The Chancellor will deliver the Autumn Budget on Wednesday 22 November.

Gender pay gap ‘narrows to record low’, data suggests

Data published by the Office for National Statistics (ONS) has revealed that the gender pay gap for full-time employees has ‘fallen to its lowest level’ since records began.

Image result for gender pay gapAccording to the latest figures, the gender pay gap for such workers fell from 9.4% in 2016 to 9.1% in 2017.

This constitutes the lowest pay gap since records began in 1997, when it stood at 17.4%.

However, the gender pay gap for the entire UK workforce currently stands at 18.4%, up from 18.2% in 2016.

Commenting on the issue, Frances O’Grady, General Secretary of the Trades Union Congress (TUC), said: ‘The full-time gender pay gap has inched a bit smaller. But there is still a chasm between men and women’s earnings.

‘At this rate, it’ll take decades for women to get paid the same as men.

‘The government needs to crank up the pressure on employers. Companies shouldn’t just be made to publish their gender pay gaps. They should be forced to explain how they’ll close them.’

From 6 April 2017, businesses with more than 250 employees have been required by law to begin calculating their gender pay gap. Businesses and charities must publish their gender pay gap data on their website by 4 April each year, and public sector organisations must publish their pay gap by 30 March every year.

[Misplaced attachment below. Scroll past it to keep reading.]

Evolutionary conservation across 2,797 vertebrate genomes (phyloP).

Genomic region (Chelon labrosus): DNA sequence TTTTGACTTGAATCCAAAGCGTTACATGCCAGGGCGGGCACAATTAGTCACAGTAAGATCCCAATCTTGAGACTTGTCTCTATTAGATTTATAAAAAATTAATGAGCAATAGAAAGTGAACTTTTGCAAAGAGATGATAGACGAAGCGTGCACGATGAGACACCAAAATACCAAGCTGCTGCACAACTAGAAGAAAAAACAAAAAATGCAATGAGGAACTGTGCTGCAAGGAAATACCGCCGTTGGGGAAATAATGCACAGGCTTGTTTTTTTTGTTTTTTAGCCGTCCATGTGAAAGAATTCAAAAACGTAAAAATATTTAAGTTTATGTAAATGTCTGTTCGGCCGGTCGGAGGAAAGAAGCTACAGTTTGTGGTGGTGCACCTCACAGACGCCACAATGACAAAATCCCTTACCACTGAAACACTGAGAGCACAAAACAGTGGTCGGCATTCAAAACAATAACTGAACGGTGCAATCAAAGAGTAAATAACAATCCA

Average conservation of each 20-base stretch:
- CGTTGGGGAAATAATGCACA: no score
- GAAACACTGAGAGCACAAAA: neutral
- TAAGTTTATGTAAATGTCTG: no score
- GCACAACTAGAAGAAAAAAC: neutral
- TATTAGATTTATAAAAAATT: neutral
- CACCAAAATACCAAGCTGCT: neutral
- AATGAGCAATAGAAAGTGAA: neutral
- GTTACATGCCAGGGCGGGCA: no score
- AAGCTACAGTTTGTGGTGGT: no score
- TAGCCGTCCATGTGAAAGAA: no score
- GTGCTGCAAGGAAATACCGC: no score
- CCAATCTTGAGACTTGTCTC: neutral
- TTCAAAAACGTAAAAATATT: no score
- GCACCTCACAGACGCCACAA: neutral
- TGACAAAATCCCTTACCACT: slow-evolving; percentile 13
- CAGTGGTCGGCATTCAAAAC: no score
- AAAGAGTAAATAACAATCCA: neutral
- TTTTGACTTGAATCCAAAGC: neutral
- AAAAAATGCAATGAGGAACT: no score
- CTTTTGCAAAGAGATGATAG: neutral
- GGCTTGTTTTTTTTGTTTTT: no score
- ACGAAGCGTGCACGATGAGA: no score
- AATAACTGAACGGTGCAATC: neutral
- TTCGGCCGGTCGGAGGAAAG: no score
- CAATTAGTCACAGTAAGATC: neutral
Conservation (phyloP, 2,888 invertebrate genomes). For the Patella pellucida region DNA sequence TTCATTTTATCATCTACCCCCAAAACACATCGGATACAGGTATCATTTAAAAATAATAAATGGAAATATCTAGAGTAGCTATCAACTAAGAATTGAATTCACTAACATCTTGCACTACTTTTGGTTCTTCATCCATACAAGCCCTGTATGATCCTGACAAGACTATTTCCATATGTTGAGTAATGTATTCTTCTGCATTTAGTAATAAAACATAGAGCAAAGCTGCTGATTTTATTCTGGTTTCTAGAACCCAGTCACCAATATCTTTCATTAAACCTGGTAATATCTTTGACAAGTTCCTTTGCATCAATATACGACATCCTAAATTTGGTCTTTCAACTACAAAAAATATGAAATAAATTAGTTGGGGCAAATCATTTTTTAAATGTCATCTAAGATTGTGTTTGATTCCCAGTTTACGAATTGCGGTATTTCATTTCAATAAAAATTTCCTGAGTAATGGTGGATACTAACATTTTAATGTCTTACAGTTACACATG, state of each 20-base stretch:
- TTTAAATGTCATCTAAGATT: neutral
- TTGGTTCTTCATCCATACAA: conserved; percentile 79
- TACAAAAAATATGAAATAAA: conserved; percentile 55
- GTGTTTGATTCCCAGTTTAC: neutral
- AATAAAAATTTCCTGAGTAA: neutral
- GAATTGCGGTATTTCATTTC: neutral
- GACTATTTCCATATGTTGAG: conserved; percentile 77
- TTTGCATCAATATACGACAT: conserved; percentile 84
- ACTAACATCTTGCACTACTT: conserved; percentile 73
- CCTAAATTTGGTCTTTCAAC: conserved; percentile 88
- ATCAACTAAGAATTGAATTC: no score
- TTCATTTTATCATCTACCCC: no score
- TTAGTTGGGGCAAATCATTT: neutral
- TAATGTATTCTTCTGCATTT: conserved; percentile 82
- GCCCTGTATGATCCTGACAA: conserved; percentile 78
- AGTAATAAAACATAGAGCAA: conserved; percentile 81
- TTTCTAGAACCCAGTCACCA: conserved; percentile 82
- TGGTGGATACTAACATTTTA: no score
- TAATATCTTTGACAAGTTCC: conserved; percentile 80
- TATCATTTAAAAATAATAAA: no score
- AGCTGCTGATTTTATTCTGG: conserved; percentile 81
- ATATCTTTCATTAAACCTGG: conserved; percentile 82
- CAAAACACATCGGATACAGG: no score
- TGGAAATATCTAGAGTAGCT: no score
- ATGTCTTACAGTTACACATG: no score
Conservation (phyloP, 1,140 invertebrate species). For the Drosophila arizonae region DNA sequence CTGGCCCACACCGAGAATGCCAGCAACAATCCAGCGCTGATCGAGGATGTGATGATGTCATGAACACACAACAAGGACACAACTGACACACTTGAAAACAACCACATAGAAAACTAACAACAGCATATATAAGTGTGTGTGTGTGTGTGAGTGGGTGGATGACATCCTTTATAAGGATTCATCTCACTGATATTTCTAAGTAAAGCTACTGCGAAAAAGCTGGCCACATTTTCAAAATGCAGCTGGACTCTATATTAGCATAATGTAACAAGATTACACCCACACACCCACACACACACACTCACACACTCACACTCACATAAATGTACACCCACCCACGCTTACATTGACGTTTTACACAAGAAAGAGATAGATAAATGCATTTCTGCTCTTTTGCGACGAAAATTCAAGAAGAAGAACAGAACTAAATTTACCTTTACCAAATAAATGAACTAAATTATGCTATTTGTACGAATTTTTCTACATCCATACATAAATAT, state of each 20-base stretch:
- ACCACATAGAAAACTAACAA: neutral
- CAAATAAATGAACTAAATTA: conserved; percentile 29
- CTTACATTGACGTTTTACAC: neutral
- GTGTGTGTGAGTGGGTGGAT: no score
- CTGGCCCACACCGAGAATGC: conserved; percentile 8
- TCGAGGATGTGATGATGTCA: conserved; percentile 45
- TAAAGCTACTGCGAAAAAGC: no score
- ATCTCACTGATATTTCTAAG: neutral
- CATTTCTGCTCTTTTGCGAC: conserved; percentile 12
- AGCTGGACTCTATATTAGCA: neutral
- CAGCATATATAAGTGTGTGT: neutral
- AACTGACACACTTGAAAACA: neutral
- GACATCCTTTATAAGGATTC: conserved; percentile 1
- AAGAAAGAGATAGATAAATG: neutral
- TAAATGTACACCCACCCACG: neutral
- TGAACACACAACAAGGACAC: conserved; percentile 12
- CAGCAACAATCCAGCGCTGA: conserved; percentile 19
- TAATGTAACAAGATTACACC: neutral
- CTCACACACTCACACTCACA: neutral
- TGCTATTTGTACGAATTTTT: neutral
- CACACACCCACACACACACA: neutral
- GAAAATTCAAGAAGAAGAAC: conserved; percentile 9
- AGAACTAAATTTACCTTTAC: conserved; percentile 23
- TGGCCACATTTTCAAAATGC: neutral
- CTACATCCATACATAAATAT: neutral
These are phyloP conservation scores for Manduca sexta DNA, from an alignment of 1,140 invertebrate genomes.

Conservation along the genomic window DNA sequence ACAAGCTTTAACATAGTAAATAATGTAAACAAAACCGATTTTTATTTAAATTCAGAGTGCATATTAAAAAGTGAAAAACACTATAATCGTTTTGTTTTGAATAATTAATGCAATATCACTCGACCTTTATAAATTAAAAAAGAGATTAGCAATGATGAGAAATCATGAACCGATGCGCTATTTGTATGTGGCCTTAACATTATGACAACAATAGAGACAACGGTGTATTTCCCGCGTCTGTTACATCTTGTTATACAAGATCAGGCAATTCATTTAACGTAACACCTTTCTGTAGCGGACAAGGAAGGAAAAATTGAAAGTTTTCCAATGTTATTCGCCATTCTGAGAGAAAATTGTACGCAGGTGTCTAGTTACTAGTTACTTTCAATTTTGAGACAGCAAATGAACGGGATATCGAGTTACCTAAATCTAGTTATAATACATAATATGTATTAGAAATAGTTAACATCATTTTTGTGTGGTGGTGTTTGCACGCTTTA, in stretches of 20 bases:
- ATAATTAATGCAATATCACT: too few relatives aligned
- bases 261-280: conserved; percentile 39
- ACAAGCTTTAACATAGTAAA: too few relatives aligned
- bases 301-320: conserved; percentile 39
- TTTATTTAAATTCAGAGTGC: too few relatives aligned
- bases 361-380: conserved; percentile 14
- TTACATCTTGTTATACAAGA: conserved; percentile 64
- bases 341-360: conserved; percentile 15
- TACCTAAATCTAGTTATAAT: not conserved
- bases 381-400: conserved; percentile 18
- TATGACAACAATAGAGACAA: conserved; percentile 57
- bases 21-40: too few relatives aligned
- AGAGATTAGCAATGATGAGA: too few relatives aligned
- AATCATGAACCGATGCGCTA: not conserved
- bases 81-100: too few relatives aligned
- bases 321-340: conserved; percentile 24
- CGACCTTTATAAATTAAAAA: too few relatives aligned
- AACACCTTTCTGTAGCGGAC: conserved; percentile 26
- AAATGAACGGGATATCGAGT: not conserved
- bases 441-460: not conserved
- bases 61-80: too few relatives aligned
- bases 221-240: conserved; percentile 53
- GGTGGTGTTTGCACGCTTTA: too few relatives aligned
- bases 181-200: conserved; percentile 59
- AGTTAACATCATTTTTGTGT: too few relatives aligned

Companies with fewer than 250 employees can opt to publish their gender pay gap data voluntarily, but they are not obliged to do so.

Moderate growth in UK economy sparks interest rate rise concerns

Data published by the Office for National Statistics (ONS) has revealed that the UK economy grew at a faster pace than expected in the three months to September – sparking concerns over a potentially imminent rise in interest rates.

Gross Domestic Product (GDP) for the three months to September grew by 0.4%, up from 0.3% in the previous quarter – constituting a bigger rise than many economists had anticipated.

Experts have stated that the growth in GDP serves as the ‘go ahead’ for an interest rates rise. The Bank of England’s Monetary Policy Committee (MPC) is due to decide whether interest rates will rise when it meets next week.

A decision to raise interest rates will mark the first rise in just over a decade.

Responding to the news, Suren Thiru, Head of Economics at the British Chambers of Commerce (BCC), commented: ‘With the latest GDP data confirming that the UK economy is still in a challenging period, these figures are likely to weigh on whether the MPC will raise interest rates next month.

‘We would urge the MPC to proceed with caution on raising rates, as tightening monetary policy amid the current economic and political uncertainty could weaken growth.’

PAC urges HMRC to take action on online VAT fraud

In a new report, the Public Accounts Committee (PAC) has urged HM Revenue & Customs (HMRC) to take steps to combat online VAT fraud in the UK.